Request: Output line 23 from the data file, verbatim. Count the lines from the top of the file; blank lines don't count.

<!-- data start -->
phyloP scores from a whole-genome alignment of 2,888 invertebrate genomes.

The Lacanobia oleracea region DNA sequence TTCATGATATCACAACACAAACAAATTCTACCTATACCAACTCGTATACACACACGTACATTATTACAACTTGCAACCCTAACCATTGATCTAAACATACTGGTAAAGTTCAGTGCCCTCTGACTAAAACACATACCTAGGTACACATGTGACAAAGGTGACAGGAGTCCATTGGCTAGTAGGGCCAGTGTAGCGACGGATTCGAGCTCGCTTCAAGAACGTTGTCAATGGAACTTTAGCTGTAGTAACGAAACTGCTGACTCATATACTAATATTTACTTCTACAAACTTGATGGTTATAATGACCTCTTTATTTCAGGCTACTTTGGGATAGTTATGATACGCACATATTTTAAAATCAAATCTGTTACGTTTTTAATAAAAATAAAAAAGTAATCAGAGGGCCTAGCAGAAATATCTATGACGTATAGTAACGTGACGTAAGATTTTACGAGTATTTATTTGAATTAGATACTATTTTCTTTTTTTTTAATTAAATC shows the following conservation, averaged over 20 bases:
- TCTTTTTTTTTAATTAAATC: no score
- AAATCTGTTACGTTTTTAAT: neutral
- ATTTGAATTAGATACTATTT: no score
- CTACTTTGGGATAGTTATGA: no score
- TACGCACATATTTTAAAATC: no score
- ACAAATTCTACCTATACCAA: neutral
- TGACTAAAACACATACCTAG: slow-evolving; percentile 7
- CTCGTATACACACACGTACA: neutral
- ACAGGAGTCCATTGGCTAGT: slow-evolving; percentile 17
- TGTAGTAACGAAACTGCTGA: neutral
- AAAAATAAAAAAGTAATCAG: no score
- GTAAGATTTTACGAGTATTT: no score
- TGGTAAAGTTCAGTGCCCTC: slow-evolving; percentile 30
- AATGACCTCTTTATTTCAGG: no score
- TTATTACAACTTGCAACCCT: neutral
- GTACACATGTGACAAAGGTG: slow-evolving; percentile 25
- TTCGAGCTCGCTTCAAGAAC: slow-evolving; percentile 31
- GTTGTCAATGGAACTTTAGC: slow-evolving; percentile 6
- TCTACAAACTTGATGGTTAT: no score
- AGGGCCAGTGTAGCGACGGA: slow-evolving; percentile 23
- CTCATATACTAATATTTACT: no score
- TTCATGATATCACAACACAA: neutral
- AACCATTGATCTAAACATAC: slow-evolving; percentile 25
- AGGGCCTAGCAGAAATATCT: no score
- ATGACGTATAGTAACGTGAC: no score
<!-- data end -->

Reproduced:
- CTCATATACTAATATTTACT: no score